Group header

One of the major unsolved problems in molecular biology today is the protein folding problem: given an amino acid sequence, predict the overall three-dimensional structure of the corresponding protein. It has been known since the seminal work of Christian B. Anfinsen in the early seventies that the sequence of a protein encodes its structure, but the exact details of the encoding still remain elusive.

Since the protein folding problem is of enormous practical, theoretical and medical importance - and in addition forms a fascinating intellectual challenge - it is often called the holy grail of bioinformatics. The Statistical Structural Biology group focuses on Bayesian, probabilistic models of protein structure and their application to protein structure prediction, protein design and protein structure determination from experimental data (NMR, SAXS), including data obtained from protein ensembles. Recently, we started working on evolutionary models of protein structure evolution.

We are tackling the protein structure prediction problem from an original angle. Our group develops sophisticated probabilistic models that describe various aspects of protein structure, and uses these models in prediction, design and structure determination. We also extended our statistical approach to RNA 3D structure. Currently, our probabilistic models are mainly based on three key ingredients:

  1. Graphical models (including dynamic Bayesian networks), which are powerful machine learning methods that can be interpreted in the language of statistical physics.
  2. Directional statistics, the statistics of angles, directions and orientations. When combined with graphical models, this allows the formulation of efficient and flexible probabilistic models of protein structure.
  3. Probabilistic programming and deep learning: modern probabilistic programming languages such as STANEdwardPyro and pyMC3 offer unprecedented opportunities for formulating probabilistic model of protein structure. Incorporating deep learning architectures in these models allow combining Bayesian modelling with powerful machine learning methods.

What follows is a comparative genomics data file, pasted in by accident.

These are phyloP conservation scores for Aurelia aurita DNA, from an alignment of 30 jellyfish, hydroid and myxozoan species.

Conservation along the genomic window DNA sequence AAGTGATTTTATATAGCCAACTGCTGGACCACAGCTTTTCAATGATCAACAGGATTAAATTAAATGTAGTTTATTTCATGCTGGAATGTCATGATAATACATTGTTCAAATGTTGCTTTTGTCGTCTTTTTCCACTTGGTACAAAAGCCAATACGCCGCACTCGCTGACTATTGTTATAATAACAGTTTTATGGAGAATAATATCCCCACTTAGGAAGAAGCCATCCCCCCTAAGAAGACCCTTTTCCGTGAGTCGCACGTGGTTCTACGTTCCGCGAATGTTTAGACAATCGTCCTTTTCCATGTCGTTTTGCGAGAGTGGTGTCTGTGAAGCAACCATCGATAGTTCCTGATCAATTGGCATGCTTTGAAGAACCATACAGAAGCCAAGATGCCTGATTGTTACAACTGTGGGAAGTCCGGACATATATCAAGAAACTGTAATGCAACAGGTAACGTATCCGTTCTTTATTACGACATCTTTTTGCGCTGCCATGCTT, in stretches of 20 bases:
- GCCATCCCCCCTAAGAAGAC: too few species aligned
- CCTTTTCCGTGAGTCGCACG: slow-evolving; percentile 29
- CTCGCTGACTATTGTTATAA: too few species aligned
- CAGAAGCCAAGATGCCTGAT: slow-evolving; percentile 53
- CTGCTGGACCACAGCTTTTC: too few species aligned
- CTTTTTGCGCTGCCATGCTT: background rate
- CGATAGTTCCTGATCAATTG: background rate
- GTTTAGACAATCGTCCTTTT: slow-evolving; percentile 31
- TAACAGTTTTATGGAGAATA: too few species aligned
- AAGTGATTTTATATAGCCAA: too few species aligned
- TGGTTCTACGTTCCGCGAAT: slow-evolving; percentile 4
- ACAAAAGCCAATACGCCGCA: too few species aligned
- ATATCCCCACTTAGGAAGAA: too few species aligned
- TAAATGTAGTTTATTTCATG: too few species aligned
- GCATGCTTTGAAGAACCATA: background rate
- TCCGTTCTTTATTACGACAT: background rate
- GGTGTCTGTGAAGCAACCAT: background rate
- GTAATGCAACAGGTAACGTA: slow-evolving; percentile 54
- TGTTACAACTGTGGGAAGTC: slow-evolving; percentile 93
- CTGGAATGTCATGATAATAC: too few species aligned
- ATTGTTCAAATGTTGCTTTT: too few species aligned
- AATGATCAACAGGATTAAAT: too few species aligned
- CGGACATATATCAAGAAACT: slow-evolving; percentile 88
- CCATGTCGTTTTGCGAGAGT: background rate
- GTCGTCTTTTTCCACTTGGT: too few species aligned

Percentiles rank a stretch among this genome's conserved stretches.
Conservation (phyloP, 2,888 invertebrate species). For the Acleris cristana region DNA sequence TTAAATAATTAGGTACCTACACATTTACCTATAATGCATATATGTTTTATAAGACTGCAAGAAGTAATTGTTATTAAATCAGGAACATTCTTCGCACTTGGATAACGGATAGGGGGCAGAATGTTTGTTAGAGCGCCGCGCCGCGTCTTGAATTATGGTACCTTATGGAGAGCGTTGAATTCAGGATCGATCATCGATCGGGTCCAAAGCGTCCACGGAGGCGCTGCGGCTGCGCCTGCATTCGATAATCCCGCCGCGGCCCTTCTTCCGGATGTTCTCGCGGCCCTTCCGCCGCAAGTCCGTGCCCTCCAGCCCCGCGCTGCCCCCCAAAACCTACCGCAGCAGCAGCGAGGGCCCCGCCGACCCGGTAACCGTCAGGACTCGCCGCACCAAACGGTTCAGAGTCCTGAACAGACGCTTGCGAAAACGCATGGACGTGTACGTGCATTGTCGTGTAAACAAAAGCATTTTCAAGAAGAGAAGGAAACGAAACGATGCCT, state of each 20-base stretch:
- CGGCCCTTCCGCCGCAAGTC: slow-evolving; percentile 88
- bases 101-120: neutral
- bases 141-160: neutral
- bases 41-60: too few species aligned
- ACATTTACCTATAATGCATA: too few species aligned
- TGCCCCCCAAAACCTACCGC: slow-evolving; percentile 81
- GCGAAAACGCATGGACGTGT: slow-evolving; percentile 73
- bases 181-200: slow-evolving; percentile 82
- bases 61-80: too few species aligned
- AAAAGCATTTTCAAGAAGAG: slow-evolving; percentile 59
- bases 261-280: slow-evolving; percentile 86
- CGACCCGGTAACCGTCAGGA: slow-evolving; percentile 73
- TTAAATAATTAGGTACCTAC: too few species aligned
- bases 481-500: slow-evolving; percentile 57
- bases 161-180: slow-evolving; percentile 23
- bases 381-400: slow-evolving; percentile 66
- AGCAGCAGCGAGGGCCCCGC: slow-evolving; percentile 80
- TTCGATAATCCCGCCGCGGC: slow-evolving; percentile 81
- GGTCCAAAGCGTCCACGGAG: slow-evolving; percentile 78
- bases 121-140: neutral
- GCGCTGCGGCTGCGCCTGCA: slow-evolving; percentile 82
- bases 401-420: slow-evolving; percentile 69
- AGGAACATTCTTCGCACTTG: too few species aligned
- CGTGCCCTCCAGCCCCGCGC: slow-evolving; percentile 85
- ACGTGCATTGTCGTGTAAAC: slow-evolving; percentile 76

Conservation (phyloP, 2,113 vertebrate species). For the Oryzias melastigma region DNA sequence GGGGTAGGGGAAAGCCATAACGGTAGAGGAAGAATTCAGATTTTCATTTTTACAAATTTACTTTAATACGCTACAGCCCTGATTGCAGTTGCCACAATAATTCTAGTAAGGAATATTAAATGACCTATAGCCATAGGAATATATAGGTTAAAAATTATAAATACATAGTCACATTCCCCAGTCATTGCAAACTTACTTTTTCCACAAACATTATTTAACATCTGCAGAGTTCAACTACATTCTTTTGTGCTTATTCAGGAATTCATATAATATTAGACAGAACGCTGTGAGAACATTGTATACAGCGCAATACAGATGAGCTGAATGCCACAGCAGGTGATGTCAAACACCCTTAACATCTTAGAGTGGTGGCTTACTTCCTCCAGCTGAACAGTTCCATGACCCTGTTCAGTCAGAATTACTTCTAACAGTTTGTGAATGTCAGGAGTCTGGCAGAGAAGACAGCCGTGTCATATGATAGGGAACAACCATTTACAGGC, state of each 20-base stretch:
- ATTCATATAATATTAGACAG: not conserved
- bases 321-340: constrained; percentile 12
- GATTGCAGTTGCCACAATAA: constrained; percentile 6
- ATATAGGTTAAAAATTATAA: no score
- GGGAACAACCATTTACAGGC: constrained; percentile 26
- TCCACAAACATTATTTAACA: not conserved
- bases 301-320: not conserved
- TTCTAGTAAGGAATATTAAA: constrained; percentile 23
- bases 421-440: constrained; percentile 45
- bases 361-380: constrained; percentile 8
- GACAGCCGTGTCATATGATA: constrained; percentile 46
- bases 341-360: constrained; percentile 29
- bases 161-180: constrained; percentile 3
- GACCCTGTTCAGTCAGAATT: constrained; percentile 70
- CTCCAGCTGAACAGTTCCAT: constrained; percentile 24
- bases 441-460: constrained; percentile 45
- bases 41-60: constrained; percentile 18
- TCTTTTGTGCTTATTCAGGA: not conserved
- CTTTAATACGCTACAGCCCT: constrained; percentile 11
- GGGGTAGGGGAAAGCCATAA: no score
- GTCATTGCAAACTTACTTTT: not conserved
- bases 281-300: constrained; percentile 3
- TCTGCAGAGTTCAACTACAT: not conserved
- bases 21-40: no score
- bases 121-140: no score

Our probabilistic view on protein structure prediction, simulation and inference features prominently in the book "Bayesian methods in structural bioinformatics" (Springer, April, 2012)

Book cover

Research highlights


  • Our dynamic Bayesian network toolkit Mocapy++ (BMC Bioinformatics, 2010) - which was used to formulate the probabilistic models of protein and RNA structure -  is freely available from SourceForge.
  • PHAISTOS version 1.0, our Markov chain Monte Carlo framework for protein structure simulation, is available from Sourceforge

RNA sample

Group leader

  • Thomas Hamelryck, Associate Professor
  • Bioinformatics Centre, Department of Biology, University of Copenhagen (50%)
  • Image group, Department of Computer Science, University of Copenhagen (50%)
  • Address:
    Statistical Structural Biology Group
    Bioinformatics center, Department of Biology
    University of Copenhagen
    Ole Maaloes Vej 5
    DK-2200 Copenhagen N


  • In 2018, we got funding for applying probabilistic programming to automatic information extraction from invoices (Innovationsfonden) and ancestral protein structure prediction (Danish research council). 
  • Thomas Hamelryck is since August, 2016 employed 50% at the Department of Biology and 50% at the Department of Computer Science in order to promote new initiatives between the two departments. The emphasis lies on bioinformatics, machine learning, probabilistic programming and deep learning.
  • The structure group is part of the research initiative Dynamical Systems Interdisciplinary Network, led by Prof. Susanne Ditlevsen and funded by UCPH 2016. The project involves 7 teams from the University of Copenhagen. The network will consolidate existing inter-disciplinary collaboration and initiate new collaboration across faculties.




Selected peer reviewed articles (2005-now)

  1. Hamelryck T. (2005) An amino acid has two sides: A new 2D measure provides a different view of solvent exposure. Proteins Struct. Func. Bioinf. 59, 38-48. PDF
  2. Boomsma, W., Hamelryck, T. (2005) Full Cyclic Coordinate Descent: Solving the protein loop closure problem in Calpha space, BMC Bioinformatics 6:159 Abstract&PDF@BioMed